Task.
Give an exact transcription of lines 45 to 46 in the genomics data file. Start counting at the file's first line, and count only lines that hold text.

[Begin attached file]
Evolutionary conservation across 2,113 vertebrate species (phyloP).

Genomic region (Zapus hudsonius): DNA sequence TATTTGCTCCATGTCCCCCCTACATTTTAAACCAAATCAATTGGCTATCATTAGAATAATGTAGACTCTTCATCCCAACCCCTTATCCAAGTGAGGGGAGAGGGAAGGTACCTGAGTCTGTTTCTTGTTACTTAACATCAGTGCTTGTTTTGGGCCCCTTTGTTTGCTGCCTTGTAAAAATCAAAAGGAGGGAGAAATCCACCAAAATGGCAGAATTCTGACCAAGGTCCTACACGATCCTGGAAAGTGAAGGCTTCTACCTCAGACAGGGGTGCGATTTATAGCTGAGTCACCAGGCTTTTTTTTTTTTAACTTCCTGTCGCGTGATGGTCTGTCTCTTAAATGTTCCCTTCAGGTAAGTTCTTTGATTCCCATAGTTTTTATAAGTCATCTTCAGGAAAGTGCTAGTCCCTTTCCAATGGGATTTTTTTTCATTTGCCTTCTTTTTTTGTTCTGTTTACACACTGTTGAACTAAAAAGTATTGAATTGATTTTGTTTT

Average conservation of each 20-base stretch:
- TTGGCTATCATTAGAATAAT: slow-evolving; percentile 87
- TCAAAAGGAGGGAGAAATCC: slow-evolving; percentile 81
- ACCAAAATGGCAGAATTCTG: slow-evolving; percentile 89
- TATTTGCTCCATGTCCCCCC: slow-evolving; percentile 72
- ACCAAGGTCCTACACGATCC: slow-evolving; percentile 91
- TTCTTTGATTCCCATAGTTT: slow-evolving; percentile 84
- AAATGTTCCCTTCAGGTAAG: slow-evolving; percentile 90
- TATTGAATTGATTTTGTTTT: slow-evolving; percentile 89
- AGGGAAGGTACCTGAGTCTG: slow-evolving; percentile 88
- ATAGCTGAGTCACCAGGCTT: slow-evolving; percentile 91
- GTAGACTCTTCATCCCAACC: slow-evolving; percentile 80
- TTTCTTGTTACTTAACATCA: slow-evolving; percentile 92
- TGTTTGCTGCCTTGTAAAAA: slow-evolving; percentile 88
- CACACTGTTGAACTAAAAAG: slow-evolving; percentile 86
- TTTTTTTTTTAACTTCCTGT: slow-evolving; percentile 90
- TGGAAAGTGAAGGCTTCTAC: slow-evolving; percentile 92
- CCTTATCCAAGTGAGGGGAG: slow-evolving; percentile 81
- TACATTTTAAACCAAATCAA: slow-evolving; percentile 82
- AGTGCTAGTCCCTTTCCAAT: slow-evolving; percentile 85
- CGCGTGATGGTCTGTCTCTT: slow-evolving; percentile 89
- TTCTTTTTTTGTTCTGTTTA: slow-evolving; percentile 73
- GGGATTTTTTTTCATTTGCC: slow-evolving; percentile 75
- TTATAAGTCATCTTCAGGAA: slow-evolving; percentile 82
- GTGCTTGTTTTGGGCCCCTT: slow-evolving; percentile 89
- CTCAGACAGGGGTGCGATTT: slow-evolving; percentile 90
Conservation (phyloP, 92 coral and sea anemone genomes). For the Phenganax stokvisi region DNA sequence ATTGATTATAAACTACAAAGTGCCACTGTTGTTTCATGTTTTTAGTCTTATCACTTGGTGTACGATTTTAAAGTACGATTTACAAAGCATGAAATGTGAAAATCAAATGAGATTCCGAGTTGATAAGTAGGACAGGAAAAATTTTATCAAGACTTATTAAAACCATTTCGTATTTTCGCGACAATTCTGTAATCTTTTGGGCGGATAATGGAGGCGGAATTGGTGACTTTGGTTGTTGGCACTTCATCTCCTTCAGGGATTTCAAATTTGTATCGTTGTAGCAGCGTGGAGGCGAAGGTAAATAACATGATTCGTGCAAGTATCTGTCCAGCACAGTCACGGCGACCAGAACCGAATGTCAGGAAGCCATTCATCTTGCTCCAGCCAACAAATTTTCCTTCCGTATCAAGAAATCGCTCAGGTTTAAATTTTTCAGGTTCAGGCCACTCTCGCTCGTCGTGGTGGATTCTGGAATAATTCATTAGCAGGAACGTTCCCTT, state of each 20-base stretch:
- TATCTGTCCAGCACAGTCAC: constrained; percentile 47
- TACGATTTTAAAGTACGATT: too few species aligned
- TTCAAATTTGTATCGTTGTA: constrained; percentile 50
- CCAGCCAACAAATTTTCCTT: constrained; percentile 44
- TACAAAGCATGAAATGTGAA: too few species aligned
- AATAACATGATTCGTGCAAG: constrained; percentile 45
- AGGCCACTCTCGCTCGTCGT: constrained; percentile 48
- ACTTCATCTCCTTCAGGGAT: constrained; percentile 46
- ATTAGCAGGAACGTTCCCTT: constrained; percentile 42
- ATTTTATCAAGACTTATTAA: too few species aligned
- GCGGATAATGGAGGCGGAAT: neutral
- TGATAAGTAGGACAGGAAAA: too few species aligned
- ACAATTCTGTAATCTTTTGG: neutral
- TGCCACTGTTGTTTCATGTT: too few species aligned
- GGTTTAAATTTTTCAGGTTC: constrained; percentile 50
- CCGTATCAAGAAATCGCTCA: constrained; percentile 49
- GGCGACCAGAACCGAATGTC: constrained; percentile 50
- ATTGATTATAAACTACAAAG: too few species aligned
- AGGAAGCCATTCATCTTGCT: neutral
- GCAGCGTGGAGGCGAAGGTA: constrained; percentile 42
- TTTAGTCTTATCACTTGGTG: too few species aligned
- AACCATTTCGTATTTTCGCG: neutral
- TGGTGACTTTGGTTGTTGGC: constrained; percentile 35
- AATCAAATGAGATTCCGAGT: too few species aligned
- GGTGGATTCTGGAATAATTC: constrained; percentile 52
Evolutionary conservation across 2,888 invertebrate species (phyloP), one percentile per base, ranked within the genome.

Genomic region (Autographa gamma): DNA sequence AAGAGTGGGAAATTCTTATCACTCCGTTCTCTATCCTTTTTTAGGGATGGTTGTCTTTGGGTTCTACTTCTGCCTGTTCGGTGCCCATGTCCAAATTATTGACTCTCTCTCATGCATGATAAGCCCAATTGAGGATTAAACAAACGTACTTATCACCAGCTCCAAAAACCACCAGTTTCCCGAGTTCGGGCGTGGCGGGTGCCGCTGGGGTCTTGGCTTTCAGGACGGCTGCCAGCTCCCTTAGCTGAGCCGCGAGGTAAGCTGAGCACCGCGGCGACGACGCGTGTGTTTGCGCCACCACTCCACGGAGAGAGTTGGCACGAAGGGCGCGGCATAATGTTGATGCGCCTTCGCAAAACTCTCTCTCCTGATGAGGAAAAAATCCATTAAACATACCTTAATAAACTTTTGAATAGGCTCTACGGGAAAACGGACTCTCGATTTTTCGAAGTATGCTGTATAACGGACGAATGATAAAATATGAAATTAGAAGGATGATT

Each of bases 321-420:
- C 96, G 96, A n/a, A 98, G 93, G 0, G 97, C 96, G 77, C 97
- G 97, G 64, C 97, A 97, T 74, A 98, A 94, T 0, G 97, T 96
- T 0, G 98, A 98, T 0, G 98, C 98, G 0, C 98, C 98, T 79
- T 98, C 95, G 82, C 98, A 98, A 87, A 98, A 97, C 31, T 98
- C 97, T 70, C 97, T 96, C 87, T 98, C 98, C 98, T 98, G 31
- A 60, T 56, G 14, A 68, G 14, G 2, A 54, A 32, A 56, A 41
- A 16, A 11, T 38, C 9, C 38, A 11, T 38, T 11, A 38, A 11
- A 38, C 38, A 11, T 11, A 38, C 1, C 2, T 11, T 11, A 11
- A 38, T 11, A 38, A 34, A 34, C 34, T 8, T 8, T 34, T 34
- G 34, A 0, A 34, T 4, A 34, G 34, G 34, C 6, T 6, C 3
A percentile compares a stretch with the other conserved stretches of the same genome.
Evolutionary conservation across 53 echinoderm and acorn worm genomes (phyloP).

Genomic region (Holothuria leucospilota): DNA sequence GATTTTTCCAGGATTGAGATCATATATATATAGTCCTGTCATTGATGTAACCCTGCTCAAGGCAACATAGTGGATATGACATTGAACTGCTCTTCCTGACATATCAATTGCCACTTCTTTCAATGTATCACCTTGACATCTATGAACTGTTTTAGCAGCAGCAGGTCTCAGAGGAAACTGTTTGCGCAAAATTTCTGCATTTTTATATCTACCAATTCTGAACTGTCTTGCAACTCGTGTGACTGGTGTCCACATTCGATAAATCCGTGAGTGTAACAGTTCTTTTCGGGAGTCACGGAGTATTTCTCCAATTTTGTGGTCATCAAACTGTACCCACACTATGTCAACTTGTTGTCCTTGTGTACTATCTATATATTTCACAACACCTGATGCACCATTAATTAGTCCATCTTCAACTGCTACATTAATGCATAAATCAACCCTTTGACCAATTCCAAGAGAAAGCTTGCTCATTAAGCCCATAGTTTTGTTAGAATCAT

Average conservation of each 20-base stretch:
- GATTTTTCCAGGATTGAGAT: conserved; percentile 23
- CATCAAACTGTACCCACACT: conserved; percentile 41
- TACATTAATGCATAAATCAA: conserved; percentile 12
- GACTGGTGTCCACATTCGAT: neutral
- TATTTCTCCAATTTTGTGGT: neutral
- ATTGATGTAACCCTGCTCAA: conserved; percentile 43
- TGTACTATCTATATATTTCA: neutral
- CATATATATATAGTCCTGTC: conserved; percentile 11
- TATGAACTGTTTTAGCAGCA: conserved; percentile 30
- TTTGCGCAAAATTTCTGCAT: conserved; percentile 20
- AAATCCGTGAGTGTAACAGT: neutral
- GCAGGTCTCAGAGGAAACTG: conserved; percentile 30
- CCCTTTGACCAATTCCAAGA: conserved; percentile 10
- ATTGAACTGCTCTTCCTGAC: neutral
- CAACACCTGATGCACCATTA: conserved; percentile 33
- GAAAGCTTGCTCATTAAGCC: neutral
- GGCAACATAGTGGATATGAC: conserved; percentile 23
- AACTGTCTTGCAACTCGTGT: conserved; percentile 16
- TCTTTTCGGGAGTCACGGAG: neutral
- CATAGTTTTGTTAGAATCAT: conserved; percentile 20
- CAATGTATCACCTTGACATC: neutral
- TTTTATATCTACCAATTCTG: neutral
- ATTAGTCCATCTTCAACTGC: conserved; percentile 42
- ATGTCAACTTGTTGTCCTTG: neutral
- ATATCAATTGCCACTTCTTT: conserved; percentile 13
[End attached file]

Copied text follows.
- CCGTATCAAGAAATCGCTCA: constrained; percentile 49
- GGCGACCAGAACCGAATGTC: constrained; percentile 50